One-way analysis of variance
Attached proton test
- B :
Brachychiton discolor leaves dichloromethane fraction
Brachychiton discolor leaves ethyl acetate fraction
Brachychiton discolor leaves n-hexane fraction
Brachychiton discolor leaves total extract
Brachychiton rupestris leaves dichloromethane fraction
Brachychiton rupestris leaves ethyl acetate fraction
Brachychiton rupestris leaves n-hexane fraction
B. rupestris remaining fraction
Brachychiton rupestris leaves total extract
- CDCL3 :
Carbon-13 Nuclear Magnetic Resonance
- d :
- dd :
doublet of doublet
Dulbecco’s modified Eagle’s medium
Two-dimensional nuclear magnetic resonance spectroscopy
Dinitrophenyl-conjugated bovine serum albumin
Electro-Spray Ionization Mass Spectrometry
Fetal bovine serum
- 1H-1H COSY:
1H-1H Correlated spectroscopy
Heteronuclear Multiple-Bond Correlation Spectroscopy
Proton Nuclear Magnetic Resonance
Heteronuclear Single Quantum Coherence
- IC50 :
The half maximal inhibitory concentration
- m :
Preparative thin layer chromatography
- q :
- Rf :
- s :
Standard error of mean
- t :
Thin Layer Chromatography
Ultra Performance Liquid Chromatography
Kawai M, Hirano T, Higa S, Arimitsu J, Maruta M, Kuwahara Y, et al. Flavonoids and related compounds as anti-allergic substances. Allergol Int. 2007;56:113–23.
Galli SJ, Tsai M, Piliponsky AM. The development of allergic inflammation. Nature 2008;454:445–454.
Broide DH. Immunomodulation of allergic disease. Annu Rev Med. 2009;60:279–91.
Baek K-S, Yi Y-S, Son Y-J, Yoo S, Sung NY, Kim Y, et al. In vitro and in vivo anti-inflammatory activities of Korean red ginseng-derived components. J Ginseng Res. 2016;40:437–44.
Wang Y-T, Zhu L, Zeng D, Long W, Zhu S-M. Chemical composition and anti-inflammatory activities of essential oil from Trachydium roylei. J Food Drug Anal. 2016;24:602–9.
Shaikh RU, Pund MM, Gacche RN. Evaluation of anti-inflammatory activity of selected medicinal plants used in Indian traditional medication system in vitro as well as in vivo. J Tradit Complement Med. 2016;6:355–61.
Andhare RN, Raut MK, Naik SR. Evaluation of antiallergic and anti-anaphylactic activity of ethanolic extract of Sanseveiria trifasciata leaves (EEST) in rodents. J Ethnopharmacol. 2012;142:627–33.
Sato A, Zhang T, Yonekura L, Tamura H. Antiallergic activities of eleven onions (Allium cepa) were attributed to quercetin 4′-glucoside using QuEChERS method and Pearson's correlation coefficient. J Funct Foods. 2015;14:581–9.
Shi Y-H, Zhu S, Ge Y-W, He Y-M, Kazuma K, Wang Z, et al. Monoterpene derivatives with anti-allergic activity from red peony root, the root of Paeonia lactiflora. Fitoterapia. 2016;108:55–61.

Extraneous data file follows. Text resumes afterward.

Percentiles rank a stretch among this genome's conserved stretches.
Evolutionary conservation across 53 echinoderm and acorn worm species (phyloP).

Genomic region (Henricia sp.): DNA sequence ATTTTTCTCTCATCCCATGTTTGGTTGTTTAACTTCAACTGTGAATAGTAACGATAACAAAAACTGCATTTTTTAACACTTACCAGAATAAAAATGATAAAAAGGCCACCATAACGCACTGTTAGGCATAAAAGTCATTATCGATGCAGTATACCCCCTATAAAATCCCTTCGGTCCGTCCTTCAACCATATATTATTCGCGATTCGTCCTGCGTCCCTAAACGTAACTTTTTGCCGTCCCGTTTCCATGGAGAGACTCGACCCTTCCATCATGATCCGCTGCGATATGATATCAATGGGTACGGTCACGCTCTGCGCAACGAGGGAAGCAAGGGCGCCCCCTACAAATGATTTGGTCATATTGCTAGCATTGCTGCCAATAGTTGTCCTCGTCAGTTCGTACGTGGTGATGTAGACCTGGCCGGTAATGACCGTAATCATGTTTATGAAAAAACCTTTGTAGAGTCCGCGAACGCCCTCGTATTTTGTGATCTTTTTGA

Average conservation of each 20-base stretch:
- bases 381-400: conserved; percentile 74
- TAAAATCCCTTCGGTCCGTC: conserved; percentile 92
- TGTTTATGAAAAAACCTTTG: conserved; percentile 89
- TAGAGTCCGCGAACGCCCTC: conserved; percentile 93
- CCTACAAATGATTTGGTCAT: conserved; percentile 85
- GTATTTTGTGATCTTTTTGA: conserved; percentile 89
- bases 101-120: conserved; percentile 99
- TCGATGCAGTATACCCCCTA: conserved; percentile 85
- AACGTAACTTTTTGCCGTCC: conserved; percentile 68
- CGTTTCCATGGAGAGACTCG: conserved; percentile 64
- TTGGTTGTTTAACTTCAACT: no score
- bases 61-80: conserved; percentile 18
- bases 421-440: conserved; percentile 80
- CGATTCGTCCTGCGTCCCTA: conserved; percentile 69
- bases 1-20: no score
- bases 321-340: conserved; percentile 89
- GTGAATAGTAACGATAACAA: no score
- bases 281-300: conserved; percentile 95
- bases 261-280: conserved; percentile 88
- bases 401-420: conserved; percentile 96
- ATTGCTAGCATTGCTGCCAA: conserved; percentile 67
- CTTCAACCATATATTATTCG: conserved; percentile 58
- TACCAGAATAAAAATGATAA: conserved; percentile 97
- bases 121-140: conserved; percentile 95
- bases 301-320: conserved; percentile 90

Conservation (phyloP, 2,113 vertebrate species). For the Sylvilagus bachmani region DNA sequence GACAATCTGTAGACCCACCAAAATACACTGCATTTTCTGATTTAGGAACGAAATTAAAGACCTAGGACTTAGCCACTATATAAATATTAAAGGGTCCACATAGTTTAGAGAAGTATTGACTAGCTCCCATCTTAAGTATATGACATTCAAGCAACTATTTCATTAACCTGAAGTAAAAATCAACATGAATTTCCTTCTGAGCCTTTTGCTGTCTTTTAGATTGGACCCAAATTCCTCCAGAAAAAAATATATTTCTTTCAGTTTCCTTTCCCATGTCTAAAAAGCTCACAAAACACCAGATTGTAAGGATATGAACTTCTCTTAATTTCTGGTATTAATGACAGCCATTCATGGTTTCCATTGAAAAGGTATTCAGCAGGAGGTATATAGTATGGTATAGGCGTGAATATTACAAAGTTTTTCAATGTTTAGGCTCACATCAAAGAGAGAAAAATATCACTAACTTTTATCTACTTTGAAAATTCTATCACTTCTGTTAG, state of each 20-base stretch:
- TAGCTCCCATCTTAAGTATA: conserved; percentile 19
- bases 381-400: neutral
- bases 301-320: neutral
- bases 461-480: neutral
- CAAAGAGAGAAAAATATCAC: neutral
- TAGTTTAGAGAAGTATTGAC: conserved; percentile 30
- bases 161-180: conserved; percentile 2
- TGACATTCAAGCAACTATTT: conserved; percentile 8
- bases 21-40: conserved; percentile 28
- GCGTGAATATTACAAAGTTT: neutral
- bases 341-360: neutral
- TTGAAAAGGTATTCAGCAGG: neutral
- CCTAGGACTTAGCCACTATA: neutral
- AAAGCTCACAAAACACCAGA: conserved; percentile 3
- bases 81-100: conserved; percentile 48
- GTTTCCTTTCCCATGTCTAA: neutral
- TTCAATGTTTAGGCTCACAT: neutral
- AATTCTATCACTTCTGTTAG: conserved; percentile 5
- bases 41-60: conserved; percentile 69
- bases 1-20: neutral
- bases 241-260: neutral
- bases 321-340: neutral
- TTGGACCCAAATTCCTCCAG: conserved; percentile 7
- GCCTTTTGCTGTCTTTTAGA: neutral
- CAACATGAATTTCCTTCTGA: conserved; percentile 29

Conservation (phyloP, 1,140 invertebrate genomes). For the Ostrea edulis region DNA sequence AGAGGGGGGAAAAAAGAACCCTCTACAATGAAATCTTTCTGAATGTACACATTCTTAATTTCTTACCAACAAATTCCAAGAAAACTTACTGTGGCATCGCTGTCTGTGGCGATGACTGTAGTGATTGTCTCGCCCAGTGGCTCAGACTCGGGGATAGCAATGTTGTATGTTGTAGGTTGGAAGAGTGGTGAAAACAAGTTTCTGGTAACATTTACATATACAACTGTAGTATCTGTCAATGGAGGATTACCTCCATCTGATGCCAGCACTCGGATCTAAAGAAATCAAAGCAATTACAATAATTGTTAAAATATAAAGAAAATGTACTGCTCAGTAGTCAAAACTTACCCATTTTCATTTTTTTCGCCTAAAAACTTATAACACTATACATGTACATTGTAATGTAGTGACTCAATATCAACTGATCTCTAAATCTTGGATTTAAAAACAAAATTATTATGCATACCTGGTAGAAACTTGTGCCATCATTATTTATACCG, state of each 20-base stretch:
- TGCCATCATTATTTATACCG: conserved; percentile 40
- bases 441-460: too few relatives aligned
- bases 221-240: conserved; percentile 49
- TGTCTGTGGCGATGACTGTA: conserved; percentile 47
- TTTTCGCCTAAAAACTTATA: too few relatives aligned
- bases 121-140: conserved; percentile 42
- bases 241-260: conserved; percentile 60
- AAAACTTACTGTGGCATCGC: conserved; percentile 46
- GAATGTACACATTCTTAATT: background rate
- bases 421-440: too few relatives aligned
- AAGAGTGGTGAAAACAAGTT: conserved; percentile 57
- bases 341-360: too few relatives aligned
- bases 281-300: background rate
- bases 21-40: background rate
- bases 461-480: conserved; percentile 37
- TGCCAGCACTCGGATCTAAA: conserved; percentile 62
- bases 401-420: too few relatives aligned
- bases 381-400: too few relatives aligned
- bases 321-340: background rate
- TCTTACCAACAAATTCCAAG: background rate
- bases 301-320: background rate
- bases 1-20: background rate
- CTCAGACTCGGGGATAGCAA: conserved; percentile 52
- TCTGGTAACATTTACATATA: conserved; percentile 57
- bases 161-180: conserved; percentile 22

Singh B, Nadkarni JR, Vishwakarma RA, Bharate SB, Nivsarkar M, Anandjiwala S. The hydroalcoholic extract of Cassia alata (Linn.) leaves and its major compound rhein exhibits antiallergic activity via mast cell stabilization and lipoxygenase inhibition. J Ethnopharmacol. 2012;141:469–73.
Tian J, Che H, Ha D, Wei Y, Zheng S. Characterization and anti-allergic effect of a polysaccharide from the flower buds of Lonicera japonica. Carbohydr Polym. 2012;90:1642–7.
Silva FV, Oliveira IS, Figueiredo KA, Melo Júnior FB, Costa DA, Chaves MH, et al. Anti-inflammatory and antinociceptive effects of Sterculia striata a. St.-Hil. & Naudin (Malvaceae) in rodents. J Med Food. 2014;17:694–700.
Dai Y, Harinantenaina L, Brodie PJ, Callmander MW, Randrianasolo S, Rakotobe E, et al. Isolation and synthesis of two antiproliferative calamenene-type sesquiterpenoids from Sterculia tavia from the Madagascar rain forest. Bioorg Med Chem. 2012;20:6940–4.
Guymer GP. A taxonomic revision of Brachychiton (Sterculiaceae). Aust Syst Bot. 1988;1:199–323.
Wilkie P, Clark A, Pennington RT, Cheek M, Bayer C, Wilcock CC. Phylogenetic relationships within the subfamily Sterculioideae (Malvaceae/Sterculiaceae-Sterculieae) using the chloroplast gene ndhF. Syst Bot. 2006;31:160–70.
Salem MZM, Ali HM, Mansour MM. Fatty acid methyl esters from air-dried wood, bark, and leaves of Brachychiton diversifolius R. Br: antibacterial, antifungal, and antioxidant activities. Bioresources. 2014;9:3835–45.
Rao KS. Characteristics and fatty acid composition of Brachychiton species seeds and the oils (Sterculiaceae). J Agric Food Chem. 1991;39:881–2.
Abdel-Megeed A, Salem MZ, Ali HM, Gohar YM. Brachychiton diversifolius as a source of natural products: antibacterial and antioxidant evaluation of extracts of wood branches. J Pure Appl Microbiol. 2013;7:1843–50.
Yousif F, Hifnawy MS, Soliman G, Boulos L, Labib T, Mahmoud S, et al. Large-scale in vitro screening of Egyptian native and cultivated plants for schistosomicidal activity. Pharm Biol. 2007;45:501–10.
Thabet AA, Youssef FS, El-Shazly M, El-Beshbishy HA, Singab ANB. Validation of the antihyperglycaemic and hepatoprotective activity of the flavonoid rich fraction of Brachychiton rupestris using in vivo experimental models and molecular modelling. Food Chem Toxicol. 2018;114:302–10.
Kassem HA, Eid HH, Abdel-Latif HA. Phytochemical and hypoglycemic studies of the leaves of Brachychiton australis (Schott & Endl.) a. Terrac.Grown in Egypt. Bull Fac Pharm Cairo Univ. 2001;40:85–91.
De Laurentis N, Armenise D, Milillo M, Matrella R. Chemical investigation of Sterculia acerifolia leaves. Riv Ital EPPOS. 2003;13:21–30.
Kassem HA. Study of further phytoconstituents of Brachychiton discolor F.J. Muell. cultivated in Egypt. Bull Fac Pharm Cairo Univ. 2007;45:155–60.
Kassem HA, Aziz WM. A Pharmacognostical study of Brachychiton discolor F.J.Muell. Cultivated in Egypt. Az Pharm Sci. 2002;29:196–219.
Chapman AD. Australian plant name index: Australian Biological Resources Study Canberra; 1991.
The International Plant Names Index. 2012. http://www.ipni.org. Accessed 24 Sept 2018.
The Plant List. Version 1. 2010. http://www.theplantlist.org. Accessed 24 Sept 2018.
Desoky E, Youssef S. Hypoglycaemic effect of Sterculia rupestris and a comparative study of its flavonoids with Sterculia diversifolia. Bull Fac Pharm Cairo Univ. 1997;35:257–61.